Just starting with video on a 5D3

eeek

EOS 80D
Oct 19, 2011
106
0
After years on being a still shooter, I have just started video. I caught a bit of the bug on my last trip to view waterfalls. I shot video on that trip, but was not really impressed with it. I am preparing for another trip, so I wanted to go out and get some test videos before my next trip. I am not pleased with the results. However, I am not sure if it is 1) technique or 2) post processing. I am shooting with a 5D3 and for these three videos, I used a 16-35 2.8L lens, 24fps 1080. I shot at the lowest ISO possible in increments of 160. I was at 1/30th for 24 frames per second. I selected my aperture based on light reading. I used technicolr's cine camera style (which I am aware is specifically more for post processing.) However, I feel the video is horrible. It is not what I expect from my camera. In particular, you can really see how the video is hammered on the tree in the last video. It's just doesn't seem HD. Can some one point me in a direction? What can I do to make my videos better? Thanks for your advice.

https://youtu.be/hhjYnNZjxcw

https://youtu.be/kpce5S9q4Jw

https://youtu.be/IXIgbO3RwqM
 

Mt Spokane Photography

I post too Much on Here!!
Mar 25, 2011
15,475
712
I'd start simple, the camera can do a beautiful job if you let it. The professional video profiles are for a special purpose, and look horrible if not professionally post processed.

There are some online classes that might help you get started, prepare to spend lots of $$, the camera costs nothing compared to accessories. Still, you can get great video by keeping things simple.
 

eeek

EOS 80D
Oct 19, 2011
106
0
Thanks for your input! Do you have a particular online class you suggest? Thanks!
 

rfdesigner

EOS 6D MK II
Sep 12, 2014
876
0
New Forest, UK
sites.google.com
I'm where you are.. no.. not as far as you.

For the first time in 18 months my 28mmf1.8 has taken up residence on my 6D.

I got inspired by this guy: https://www.youtube.com/channel/UC3DkFux8Iv-aYnTRWzwaiBA

I found Lightworks to get me processing, and I'm bodging the rest.. no idea where I'll end up, but Pete's well worth a binge-watch.
 

Axilrod

EOS 6D MK II
May 12, 2011
1,379
0
eeek said:
After years on being a still shooter, I have just started video. I caught a bit of the bug on my last trip to view waterfalls. I shot video on that trip, but was not really impressed with it. I am preparing for another trip, so I wanted to go out and get some test videos before my next trip. I am not pleased with the results. However, I am not sure if it is 1) technique or 2) post processing. I am shooting with a 5D3 and for these three videos, I used a 16-35 2.8L lens, 24fps 1080. I shot at the lowest ISO possible in increments of 160. I was at 1/30th for 24 frames per second. I selected my aperture based on light reading. I used technicolr's cine camera style (which I am aware is specifically more for post processing.) However, I feel the video is horrible. It is not what I expect from my camera. In particular, you can really see how the video is hammered on the tree in the last video. It's just doesn't seem HD. Can some one point me in a direction? What can I do to make my videos better? Thanks for your advice.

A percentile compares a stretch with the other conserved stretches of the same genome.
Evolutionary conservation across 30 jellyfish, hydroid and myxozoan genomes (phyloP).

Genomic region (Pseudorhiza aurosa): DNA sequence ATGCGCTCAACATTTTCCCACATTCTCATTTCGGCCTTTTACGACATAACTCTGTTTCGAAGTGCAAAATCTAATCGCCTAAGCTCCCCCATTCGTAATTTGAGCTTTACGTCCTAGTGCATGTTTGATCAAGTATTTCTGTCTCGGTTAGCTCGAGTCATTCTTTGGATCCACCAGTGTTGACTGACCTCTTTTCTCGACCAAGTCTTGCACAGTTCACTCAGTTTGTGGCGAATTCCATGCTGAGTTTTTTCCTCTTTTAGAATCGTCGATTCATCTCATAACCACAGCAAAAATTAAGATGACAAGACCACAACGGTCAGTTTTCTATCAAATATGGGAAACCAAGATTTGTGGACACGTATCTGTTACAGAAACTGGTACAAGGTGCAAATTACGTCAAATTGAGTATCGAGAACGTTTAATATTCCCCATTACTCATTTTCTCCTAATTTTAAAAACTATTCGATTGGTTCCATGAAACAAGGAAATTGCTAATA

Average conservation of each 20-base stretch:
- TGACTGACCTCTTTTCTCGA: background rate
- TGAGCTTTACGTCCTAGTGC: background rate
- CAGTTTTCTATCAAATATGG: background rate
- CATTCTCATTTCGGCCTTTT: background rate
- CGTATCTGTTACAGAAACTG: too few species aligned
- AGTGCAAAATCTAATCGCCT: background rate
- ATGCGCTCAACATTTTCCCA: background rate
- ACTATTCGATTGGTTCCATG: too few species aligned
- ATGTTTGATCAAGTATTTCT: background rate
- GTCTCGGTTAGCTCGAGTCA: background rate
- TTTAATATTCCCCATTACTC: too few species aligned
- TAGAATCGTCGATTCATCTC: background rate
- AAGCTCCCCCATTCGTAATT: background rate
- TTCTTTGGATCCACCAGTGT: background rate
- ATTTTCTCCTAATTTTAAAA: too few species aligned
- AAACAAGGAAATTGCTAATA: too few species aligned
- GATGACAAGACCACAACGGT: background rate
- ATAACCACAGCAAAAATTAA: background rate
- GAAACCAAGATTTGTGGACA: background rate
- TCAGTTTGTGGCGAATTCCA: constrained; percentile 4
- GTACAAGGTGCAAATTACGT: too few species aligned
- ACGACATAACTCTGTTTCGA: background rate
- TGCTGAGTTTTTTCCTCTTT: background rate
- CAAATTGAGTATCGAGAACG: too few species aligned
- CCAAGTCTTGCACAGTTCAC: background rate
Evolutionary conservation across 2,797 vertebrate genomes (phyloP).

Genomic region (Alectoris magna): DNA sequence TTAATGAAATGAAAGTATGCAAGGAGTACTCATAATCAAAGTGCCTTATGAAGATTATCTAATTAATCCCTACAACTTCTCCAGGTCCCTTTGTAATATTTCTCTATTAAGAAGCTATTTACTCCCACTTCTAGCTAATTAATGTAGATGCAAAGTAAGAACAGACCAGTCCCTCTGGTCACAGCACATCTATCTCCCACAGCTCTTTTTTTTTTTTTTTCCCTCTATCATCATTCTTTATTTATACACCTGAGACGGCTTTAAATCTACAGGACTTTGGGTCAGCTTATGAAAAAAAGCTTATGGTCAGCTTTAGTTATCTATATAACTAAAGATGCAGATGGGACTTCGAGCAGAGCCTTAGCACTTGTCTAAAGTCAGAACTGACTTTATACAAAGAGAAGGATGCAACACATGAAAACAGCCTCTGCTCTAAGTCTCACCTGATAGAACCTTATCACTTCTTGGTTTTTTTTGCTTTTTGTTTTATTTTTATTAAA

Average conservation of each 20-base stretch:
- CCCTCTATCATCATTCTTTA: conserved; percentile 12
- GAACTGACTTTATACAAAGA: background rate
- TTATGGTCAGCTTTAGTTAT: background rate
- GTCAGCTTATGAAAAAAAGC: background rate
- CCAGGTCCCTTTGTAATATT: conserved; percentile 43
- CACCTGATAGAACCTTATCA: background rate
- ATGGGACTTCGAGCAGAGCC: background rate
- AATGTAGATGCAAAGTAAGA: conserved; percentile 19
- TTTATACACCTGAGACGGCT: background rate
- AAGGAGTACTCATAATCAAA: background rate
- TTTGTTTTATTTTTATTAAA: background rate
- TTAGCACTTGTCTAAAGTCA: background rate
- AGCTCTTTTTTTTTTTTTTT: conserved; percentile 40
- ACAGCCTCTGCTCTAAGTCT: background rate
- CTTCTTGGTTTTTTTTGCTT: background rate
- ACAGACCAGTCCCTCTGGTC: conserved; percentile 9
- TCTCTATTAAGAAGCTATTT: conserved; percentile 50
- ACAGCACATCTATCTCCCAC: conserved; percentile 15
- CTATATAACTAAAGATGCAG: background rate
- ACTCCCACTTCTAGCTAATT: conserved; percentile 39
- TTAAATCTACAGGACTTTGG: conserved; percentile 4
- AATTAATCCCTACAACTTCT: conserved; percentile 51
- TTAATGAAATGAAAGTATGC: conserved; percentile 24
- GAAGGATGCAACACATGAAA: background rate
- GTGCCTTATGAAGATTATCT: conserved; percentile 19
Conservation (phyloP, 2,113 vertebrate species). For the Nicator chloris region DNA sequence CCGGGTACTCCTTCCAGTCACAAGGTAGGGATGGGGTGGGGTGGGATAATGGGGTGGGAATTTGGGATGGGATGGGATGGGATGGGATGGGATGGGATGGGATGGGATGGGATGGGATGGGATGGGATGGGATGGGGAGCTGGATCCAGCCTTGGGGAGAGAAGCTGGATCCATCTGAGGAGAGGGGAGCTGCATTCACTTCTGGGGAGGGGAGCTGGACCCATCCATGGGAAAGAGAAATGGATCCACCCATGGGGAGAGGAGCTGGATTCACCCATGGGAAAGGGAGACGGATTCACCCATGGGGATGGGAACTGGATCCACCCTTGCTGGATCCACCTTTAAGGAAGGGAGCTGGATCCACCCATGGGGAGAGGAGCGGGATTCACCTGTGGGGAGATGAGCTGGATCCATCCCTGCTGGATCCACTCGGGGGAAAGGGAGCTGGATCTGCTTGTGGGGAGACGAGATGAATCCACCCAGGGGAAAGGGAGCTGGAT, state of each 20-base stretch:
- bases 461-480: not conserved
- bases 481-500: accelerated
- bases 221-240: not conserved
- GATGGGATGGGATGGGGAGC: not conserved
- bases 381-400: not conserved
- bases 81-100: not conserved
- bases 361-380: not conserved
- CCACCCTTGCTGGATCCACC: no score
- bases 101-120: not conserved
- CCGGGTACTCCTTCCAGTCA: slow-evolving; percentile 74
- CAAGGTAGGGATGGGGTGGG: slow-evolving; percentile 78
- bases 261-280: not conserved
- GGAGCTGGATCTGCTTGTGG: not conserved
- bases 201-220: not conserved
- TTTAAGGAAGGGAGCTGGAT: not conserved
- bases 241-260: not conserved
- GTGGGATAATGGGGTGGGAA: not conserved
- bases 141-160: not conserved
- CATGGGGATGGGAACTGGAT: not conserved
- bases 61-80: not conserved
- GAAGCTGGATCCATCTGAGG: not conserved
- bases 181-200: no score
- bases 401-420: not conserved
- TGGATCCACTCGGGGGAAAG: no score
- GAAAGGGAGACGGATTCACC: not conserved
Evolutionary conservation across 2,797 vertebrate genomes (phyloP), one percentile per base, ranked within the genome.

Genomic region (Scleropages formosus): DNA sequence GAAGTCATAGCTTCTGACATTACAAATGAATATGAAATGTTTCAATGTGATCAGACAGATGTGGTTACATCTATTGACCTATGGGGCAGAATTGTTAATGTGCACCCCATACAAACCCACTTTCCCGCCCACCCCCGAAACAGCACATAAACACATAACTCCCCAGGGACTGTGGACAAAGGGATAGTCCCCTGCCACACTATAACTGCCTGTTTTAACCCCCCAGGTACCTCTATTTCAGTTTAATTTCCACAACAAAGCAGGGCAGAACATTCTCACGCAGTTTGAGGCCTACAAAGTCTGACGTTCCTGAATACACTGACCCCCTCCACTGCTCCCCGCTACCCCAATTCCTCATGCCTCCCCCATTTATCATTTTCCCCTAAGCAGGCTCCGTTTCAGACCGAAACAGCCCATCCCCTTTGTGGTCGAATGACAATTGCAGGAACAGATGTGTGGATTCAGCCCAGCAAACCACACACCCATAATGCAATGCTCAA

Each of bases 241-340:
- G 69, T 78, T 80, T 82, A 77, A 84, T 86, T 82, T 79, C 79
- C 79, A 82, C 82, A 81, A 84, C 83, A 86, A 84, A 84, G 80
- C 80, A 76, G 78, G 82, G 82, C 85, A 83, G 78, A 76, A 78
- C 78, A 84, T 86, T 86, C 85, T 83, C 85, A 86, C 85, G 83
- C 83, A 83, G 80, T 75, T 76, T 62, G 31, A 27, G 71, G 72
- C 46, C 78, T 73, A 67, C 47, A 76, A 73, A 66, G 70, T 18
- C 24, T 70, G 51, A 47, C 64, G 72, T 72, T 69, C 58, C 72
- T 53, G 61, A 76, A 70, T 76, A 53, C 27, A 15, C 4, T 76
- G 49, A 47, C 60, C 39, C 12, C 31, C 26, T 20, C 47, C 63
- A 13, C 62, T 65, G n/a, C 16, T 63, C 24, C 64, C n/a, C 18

https://youtu.be/hhjYnNZjxcw

https://youtu.be/kpce5S9q4Jw

https://youtu.be/IXIgbO3RwqM
You should be at 1/50th for 24fps for starters. Also I would not shoot in Cinestyle, I usually shoot Neutral with the sharpness at 0 or 1 and the contrast and saturation between -2 and -4. The lighting in the videos was just kind of dull, and that's nothing against you it's just how it was. You can get pretty good results with good lighting. The 5D3's video is just kind of weak compared to today's offerings, the bitrate is very low and it's not even true 1080p (more like 900). You want good video go buy a Panasonic G7 for $600. I shot video on a 5D3 for years and switched to Sony and can never go back now.